Overview

A complete cholesterol test — also called a lipid panel or lipid profile — is a blood test that can measure the amount of cholesterol and triglycerides in your blood.

A cholesterol test can help determine your risk of the buildup of plaques in your arteries that can lead to narrowed or blocked arteries throughout your body (atherosclerosis).

High cholesterol levels usually don't cause any signs or symptoms, so a cholesterol test is an important tool. High cholesterol levels often are a significant risk factor for heart disease.

Why it's done

High cholesterol by itself usually has no signs or symptoms. A complete cholesterol test is done to determine whether your cholesterol is high and estimate your risk of developing heart disease.

A complete cholesterol test, referred to as a lipid panel or lipid profile, includes the calculation of four types of fats (lipids) in your blood:

  • Total cholesterol. This is a sum of your blood's cholesterol content.
  • High-density lipoprotein (HDL) cholesterol. This is sometimes called the "good" cholesterol because it helps carry away LDL cholesterol, thus keeping arteries open and your blood flowing more freely.
  • Low-density lipoprotein (LDL) cholesterol. This is sometimes called the "bad" cholesterol. Too much of it in your blood causes the buildup of fatty deposits (plaques) in your arteries (atherosclerosis), which reduces blood flow. These plaques sometimes rupture and can lead to a heart attack or stroke.
  • Triglycerides. Triglycerides are a type of fat in the blood. When you eat, your body converts any calories it doesn't need into triglycerides, which are stored in fat cells. High triglyceride levels are associated with several factors, including being overweight, eating too many sweets or drinking too much alcohol, smoking, being sedentary, or having diabetes with elevated blood sugar levels.

Who should get a cholesterol test?

Adults at average risk of developing heart disease should have their cholesterol checked every five years, beginning at age 18.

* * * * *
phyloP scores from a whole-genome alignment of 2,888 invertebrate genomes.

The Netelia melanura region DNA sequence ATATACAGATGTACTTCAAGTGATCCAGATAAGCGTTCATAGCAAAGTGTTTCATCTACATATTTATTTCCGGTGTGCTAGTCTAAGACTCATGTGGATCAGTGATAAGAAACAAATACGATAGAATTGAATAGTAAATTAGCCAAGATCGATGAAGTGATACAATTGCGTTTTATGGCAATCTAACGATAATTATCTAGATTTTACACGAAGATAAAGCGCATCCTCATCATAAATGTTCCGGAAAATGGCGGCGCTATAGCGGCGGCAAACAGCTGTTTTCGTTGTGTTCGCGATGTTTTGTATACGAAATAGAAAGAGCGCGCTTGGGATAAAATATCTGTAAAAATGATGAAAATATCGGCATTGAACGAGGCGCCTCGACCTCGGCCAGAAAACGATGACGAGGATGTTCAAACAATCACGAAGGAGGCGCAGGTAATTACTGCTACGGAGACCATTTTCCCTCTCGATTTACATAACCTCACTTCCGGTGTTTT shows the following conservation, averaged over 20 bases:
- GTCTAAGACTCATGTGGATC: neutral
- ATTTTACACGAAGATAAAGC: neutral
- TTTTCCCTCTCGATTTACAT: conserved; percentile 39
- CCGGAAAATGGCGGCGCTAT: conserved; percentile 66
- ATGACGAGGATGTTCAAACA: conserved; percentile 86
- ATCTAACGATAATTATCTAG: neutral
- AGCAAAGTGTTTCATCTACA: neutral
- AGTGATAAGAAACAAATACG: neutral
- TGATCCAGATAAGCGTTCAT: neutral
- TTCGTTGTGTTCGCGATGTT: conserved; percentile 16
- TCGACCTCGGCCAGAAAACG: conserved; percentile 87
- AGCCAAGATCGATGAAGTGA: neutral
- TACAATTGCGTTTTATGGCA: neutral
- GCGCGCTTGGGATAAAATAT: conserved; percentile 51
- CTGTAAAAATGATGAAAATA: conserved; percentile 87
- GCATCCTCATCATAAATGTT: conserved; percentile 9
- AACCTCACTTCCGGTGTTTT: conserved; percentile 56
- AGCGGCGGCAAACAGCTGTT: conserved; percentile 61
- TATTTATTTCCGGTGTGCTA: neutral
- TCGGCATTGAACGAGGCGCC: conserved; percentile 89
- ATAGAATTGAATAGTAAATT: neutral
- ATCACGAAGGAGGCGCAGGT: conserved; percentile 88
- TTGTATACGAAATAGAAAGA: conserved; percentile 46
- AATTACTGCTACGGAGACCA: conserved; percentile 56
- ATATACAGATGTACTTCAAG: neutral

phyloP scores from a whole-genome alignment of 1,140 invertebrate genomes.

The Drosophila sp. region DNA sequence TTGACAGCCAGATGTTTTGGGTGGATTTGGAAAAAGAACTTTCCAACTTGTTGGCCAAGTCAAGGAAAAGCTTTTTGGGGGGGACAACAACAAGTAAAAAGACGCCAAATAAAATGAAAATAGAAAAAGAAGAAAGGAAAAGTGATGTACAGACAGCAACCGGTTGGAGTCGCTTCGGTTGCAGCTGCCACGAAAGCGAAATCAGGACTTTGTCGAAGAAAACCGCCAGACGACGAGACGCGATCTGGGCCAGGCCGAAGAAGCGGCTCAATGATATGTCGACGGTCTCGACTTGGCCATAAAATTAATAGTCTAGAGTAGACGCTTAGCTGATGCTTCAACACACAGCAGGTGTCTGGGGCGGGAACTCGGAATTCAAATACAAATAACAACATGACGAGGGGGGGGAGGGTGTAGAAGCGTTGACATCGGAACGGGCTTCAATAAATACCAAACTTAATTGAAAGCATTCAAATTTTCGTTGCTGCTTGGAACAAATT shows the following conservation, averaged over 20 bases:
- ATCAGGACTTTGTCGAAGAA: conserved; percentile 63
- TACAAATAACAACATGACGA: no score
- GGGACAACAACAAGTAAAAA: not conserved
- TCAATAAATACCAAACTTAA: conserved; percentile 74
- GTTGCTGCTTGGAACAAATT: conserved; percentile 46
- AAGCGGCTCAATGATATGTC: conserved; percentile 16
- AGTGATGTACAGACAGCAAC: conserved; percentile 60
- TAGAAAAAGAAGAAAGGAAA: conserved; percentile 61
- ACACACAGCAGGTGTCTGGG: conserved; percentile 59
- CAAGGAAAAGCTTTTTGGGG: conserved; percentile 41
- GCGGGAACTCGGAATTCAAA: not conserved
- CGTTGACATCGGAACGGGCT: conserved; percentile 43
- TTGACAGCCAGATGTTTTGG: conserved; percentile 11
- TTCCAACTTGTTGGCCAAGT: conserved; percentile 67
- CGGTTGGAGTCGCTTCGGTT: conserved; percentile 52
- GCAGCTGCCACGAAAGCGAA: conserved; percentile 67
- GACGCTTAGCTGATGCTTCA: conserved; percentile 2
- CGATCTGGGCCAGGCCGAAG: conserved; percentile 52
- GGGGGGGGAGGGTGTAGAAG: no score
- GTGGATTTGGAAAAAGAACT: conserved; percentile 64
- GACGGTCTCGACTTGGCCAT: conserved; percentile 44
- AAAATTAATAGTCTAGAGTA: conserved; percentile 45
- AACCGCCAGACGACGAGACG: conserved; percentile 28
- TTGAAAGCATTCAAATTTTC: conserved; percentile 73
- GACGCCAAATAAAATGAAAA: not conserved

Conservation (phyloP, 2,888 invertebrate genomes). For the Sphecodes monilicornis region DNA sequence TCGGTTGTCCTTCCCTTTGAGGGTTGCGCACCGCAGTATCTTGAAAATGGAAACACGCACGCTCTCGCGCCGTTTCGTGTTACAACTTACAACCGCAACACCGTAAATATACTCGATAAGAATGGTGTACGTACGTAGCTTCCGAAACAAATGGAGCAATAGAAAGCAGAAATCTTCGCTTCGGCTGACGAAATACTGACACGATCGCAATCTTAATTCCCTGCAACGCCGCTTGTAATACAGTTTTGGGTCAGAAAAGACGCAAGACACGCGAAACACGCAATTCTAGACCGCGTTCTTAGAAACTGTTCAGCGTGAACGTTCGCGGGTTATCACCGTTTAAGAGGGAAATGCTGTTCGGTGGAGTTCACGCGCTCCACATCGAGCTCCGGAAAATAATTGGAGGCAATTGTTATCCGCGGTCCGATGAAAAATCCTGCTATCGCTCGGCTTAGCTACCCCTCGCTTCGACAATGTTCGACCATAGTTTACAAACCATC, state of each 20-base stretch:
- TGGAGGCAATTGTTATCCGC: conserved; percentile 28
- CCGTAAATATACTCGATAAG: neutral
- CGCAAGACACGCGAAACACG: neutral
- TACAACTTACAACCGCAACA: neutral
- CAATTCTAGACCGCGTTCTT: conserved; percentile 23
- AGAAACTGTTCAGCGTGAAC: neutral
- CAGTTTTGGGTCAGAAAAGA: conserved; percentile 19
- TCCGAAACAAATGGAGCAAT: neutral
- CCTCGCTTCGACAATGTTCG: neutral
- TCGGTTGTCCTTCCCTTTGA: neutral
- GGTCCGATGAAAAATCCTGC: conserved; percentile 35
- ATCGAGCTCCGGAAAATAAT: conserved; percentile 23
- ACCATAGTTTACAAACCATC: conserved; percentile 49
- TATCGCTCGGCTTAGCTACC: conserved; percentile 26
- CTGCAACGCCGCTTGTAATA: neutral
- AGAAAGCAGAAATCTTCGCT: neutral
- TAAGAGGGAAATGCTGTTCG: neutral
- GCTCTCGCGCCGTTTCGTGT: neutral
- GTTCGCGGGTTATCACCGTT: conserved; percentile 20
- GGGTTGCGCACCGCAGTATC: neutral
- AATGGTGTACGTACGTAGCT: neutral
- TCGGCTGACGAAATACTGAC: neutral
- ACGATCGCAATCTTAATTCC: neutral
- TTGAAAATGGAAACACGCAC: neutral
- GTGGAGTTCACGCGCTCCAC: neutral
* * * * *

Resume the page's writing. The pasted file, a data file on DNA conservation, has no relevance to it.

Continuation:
More frequent testing may be needed if your initial test results were abnormal or if you're at higher risk of heart disease because you:

  • Have a family history of high cholesterol or heart attacks
  • Are overweight
  • Are physically inactive
  • Have diabetes
  • Eat a high-fat diet
  • Smoke cigarettes
  • Are a man older than 45 or a woman older than 55

People with a history of heart attacks or stroke require regular cholesterol testing to monitor the effectiveness of their treatments.

Children and cholesterol testing

For most children, the National Heart, Lung, and Blood Institute recommends one cholesterol screening test between the ages of 9 and 11, and another cholesterol screening test between the ages of 17 and 21.

Cholesterol testing is usually avoided between the ages of 12 and 16 because the hormones prevalent during puberty often contribute to false-negative results.

If your child has a family history of early-onset heart disease or a personal history of obesity or diabetes, your doctor may recommend earlier or more frequent cholesterol testing.

Risks

There's little risk in getting a cholesterol test. You may have some soreness or tenderness around the site where your blood is drawn. Rarely, the site may become infected.

How you prepare